In part one of this series on wisdom teeth we discussed the question of the purpose of wisdom teeth. We concluded that there are two options for a healthy mouth in regards to wisdom teeth: keep them or remove them. In today’s post we are going to discuss the process of wisdom teeth removal.
All decisions regarding both keeping and removing your wisdom teeth should be taken up with your dentist or oral surgeon. Often times if a wisdom tooth doesn’t have enough space to grow it is called an impacted tooth and a dentist will recommend it be removed.
Basics of Wisdom Teeth Removal
- Sedation/ Numbing – Sedation and numbing are available for oral surgeries. Some dentists will use numbing methods where others might put the patient to sleep. When consulting with your dentist or oral surgeon, he or she will advise you on the method they prefer and offer. Click here for more information on types of sedation we offer.
- Surgical Procedure – Once the patient’s mouth has been numbed and x-rays have been taken and reviewed, the surgical procedure for wisdom teeth removal is ready to begin. The following is completed: removal of gum tissue in the local area and removal of the tooth. If the tooth is impacted, than the dentist/ oral surgeon will cut out the tooth using a small tool and will work with the situation in the mouth to determine if there is bone covering the tooth that needs to be removed. No matter the state of the patient’s mouth, there are tools made for the removal of wisdom teeth whether impacted or not that make the procedure safe and effective.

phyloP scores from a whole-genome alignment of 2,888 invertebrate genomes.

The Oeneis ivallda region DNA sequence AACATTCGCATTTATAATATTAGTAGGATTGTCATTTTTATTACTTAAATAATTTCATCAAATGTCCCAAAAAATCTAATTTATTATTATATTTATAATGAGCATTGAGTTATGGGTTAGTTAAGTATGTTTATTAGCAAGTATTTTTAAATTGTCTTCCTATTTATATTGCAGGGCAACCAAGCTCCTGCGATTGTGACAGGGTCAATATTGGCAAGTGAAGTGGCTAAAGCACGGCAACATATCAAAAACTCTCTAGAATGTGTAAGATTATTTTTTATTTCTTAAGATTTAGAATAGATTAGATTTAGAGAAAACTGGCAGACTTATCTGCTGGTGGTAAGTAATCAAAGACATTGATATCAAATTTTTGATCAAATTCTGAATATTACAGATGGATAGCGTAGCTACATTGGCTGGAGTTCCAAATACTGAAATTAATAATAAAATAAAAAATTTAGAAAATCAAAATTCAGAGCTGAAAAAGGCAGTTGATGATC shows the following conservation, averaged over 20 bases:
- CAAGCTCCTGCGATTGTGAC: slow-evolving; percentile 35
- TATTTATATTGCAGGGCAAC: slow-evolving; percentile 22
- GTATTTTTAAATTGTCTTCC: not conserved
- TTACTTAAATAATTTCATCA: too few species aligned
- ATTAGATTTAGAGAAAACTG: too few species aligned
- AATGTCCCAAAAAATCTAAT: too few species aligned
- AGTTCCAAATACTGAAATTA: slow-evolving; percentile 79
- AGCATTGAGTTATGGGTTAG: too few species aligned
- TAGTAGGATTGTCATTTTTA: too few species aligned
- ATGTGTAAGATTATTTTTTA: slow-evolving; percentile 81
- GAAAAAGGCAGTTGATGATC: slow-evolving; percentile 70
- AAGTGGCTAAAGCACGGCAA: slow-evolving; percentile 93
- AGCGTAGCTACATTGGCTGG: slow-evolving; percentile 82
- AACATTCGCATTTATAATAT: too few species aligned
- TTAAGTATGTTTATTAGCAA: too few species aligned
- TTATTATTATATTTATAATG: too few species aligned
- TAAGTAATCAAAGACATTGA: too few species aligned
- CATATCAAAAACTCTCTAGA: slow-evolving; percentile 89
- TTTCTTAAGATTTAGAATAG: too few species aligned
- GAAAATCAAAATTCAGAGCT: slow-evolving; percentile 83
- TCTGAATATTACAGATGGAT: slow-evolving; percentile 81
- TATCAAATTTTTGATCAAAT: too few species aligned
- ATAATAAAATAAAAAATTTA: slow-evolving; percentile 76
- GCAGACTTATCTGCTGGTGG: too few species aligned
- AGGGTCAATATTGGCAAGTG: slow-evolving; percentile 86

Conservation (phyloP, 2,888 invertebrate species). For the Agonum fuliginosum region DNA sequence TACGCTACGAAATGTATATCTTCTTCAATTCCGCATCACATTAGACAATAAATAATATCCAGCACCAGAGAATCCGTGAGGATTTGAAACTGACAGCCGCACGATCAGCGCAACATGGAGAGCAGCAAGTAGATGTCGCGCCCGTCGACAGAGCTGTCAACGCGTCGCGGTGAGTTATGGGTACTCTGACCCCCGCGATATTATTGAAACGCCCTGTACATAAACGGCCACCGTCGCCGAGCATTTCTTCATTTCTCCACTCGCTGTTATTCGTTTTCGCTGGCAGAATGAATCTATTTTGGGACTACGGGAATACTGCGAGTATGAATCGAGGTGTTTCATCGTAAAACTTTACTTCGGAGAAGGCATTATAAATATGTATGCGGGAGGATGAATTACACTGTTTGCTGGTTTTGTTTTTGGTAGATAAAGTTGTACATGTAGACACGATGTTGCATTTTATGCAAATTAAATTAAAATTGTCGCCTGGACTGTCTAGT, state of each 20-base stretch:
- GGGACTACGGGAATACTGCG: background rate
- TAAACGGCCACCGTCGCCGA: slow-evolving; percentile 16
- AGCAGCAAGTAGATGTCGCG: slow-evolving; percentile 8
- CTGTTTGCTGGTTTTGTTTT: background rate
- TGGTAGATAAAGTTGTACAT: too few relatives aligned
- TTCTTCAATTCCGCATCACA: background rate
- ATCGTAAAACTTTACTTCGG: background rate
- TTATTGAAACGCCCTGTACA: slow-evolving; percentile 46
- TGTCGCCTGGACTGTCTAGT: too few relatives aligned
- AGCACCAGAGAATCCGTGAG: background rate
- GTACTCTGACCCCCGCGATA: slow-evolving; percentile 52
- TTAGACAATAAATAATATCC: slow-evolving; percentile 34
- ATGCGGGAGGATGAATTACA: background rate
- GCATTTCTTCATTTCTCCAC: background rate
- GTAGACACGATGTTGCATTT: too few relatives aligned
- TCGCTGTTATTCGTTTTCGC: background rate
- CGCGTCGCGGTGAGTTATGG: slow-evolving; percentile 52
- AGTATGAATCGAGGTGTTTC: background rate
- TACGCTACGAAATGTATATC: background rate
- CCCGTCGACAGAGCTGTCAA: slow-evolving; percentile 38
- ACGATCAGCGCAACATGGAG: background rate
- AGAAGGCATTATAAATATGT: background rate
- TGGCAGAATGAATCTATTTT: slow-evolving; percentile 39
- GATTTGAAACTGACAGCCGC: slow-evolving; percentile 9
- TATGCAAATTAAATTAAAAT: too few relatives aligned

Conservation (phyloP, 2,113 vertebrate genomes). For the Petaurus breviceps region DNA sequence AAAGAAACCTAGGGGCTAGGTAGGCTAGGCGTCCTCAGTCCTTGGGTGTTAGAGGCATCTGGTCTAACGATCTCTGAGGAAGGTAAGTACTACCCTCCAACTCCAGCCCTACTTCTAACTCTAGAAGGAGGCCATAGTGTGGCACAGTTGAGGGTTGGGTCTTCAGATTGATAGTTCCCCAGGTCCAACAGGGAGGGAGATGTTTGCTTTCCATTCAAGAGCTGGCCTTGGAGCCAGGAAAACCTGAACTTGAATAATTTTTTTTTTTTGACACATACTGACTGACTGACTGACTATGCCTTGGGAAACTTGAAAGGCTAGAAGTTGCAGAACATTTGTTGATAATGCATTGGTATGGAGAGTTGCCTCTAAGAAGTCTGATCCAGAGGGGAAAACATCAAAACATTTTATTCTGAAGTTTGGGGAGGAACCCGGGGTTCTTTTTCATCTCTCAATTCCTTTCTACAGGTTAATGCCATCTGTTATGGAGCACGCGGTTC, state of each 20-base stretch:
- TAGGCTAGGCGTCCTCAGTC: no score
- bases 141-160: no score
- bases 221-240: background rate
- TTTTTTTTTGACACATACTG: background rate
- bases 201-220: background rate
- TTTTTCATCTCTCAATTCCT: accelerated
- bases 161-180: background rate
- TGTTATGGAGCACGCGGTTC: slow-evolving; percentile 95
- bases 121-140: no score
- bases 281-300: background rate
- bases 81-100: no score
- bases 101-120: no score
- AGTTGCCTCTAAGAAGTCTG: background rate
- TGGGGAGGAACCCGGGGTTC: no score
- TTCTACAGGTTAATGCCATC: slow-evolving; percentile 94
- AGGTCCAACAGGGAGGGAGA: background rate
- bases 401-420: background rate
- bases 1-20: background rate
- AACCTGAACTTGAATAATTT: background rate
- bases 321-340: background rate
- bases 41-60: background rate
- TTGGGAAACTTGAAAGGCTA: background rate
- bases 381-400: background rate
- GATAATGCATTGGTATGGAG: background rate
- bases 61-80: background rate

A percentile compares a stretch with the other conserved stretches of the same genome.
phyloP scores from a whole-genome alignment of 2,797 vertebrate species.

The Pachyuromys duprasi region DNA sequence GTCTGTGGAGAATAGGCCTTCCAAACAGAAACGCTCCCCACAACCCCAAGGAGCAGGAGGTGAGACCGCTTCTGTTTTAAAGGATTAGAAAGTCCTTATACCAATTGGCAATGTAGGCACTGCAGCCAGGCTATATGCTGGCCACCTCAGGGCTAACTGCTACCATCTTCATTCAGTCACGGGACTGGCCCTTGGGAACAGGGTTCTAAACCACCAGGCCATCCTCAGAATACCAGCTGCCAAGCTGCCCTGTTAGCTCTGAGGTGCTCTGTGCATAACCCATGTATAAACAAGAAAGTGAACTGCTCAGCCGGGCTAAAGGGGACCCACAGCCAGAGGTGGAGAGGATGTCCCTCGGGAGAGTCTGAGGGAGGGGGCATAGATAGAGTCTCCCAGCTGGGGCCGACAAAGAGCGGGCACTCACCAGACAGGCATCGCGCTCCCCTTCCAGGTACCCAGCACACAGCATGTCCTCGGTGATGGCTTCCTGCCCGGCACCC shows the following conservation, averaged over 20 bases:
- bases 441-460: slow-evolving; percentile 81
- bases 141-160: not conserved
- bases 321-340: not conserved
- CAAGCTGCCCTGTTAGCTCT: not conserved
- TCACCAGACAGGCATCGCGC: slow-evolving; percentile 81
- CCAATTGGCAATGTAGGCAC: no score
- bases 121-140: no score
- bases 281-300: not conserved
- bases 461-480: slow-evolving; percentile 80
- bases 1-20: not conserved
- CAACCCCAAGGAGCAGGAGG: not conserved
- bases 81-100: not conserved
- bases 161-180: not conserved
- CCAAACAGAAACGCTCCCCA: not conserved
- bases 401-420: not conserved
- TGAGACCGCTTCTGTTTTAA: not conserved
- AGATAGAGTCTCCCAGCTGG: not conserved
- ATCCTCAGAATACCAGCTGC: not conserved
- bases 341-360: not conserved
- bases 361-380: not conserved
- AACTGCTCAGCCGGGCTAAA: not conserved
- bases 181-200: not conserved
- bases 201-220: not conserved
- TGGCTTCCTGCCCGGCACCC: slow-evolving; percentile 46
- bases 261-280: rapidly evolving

- Stitches – Once the teeth have been removed the surgeon may or may not use stitches for the area. This is dependent on the patient’s case and usually either when a patient had to have impacted wisdom teeth surgically removed or when it is clear that the mouth will heal better with stitches than without.
- Post-Operative – Upon discharge the dentist or oral surgeon will provide gauze for your mouth as well as post-operative procedures.
Some patients will experience swelling, where other patients will not. But in the end wisdom teeth removal will often benefit a patient’s dental health for years to come.
In our next post we’ll discuss how to care for your wisdom teeth if you choose to not have them removed.